despite all his ability, had they been less firm in 
their support. Ignoring, as it becomes us on an 

20 



Patrtrk l^ptir^ Mtdlurrtn 

occasion of this kind, all narrow controversies, the 
tribute which we come to pay to the dead Sen- 
ator's memory flows from the heart of a com- 
munity which is deeply sensible of the loss it sus- 
tained when he died, and of the large and varied 
benefits he conferred upon it when alive. The 
bridges, the parks, the improved means of transit, 
the better paved and lighted streets, as well as 
the freer and vastly greater educational facilities 
by which the Brookljoi of to-day is distinguished 
from the Brooklyn of twenty years ago, are due 
more to the legislative efficiency of Senator 
McCarren than to the influence of any other indi- 
vidual either in public or private station.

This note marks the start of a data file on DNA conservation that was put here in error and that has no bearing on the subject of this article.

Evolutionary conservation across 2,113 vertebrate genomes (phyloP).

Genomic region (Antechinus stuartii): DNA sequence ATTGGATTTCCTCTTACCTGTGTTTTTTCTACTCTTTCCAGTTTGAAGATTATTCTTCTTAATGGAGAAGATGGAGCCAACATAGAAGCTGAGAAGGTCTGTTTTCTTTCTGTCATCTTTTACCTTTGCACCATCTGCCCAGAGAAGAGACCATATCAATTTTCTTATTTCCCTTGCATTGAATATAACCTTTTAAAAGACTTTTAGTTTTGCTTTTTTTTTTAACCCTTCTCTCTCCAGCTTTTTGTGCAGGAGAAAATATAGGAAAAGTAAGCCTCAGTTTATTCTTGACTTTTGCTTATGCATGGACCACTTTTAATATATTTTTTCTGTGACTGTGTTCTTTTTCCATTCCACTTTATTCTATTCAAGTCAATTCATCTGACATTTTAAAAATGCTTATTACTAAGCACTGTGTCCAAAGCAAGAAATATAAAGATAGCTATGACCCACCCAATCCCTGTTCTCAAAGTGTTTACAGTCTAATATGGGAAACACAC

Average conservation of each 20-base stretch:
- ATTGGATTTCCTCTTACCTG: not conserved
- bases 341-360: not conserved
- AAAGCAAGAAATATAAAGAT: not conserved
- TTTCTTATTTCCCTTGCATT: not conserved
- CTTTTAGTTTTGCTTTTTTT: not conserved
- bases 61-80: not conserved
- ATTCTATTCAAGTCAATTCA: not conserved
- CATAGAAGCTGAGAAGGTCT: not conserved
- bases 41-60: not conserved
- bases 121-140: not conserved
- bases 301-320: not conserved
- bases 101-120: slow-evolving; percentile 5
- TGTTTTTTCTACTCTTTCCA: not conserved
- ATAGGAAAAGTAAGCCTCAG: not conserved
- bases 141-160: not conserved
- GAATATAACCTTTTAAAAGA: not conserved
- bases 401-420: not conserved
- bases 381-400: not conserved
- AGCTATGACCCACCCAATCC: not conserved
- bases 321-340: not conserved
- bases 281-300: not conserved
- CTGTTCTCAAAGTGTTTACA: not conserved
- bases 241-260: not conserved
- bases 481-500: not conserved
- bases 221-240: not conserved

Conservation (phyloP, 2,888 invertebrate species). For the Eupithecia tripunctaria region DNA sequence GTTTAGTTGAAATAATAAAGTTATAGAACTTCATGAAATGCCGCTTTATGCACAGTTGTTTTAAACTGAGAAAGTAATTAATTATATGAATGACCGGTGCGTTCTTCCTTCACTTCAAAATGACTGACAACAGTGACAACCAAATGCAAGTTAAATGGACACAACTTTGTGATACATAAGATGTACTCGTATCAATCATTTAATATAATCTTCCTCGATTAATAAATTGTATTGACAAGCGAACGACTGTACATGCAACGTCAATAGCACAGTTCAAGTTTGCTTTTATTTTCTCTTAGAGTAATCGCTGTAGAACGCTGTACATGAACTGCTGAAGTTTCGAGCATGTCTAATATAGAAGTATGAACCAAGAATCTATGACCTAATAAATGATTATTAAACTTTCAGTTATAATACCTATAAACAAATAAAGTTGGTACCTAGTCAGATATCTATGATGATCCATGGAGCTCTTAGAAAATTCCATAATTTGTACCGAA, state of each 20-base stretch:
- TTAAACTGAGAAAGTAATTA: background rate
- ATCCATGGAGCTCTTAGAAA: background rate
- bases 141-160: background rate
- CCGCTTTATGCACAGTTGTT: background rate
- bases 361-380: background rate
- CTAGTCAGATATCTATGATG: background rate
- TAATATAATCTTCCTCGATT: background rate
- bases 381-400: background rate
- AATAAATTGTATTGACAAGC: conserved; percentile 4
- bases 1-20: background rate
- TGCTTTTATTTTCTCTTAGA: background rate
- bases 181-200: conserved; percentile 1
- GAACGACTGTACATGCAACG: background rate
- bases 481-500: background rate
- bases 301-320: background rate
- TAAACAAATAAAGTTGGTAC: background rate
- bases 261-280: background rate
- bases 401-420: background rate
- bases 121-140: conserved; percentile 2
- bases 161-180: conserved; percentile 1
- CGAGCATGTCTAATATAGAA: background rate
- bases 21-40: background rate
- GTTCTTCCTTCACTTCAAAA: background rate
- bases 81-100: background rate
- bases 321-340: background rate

In this relation, and without re-entering, even 
remotely, upon any matter of partisan controversy, 
it is, I think, not too much to say that Brooklyn 
has never in her history had a representative who 
was more sincerely devoted to her welfare than 
Senator McCarren. Although, as I have already 
intimated, he was not born within her limits, his 
whole active life was identified with her, having 
in the eighth year of his age been brought from 
Massachusetts by his parents. It was no affecta- 
tion of pride in the city of his adoption that made 
him in his later years the most distinguished cham- 
pion of her right to political autonomy, and to 
every other right of self-control not inconsistent 

21 



3ln iilemanam 

with the orderly government of the city, as a 
whole. Without at any time forgetting what was 
due to the State, or to the whole of the metrop- 
olis, he could not, without being false to all the 
impulses of his own heart, have refrained from 
antagonizing whatever seemed likely to diminish 
the prestige and future standing of Brooklyn. 
Looking upon her with the eyes of a loyal son, 
as well as with the vision of a discreet political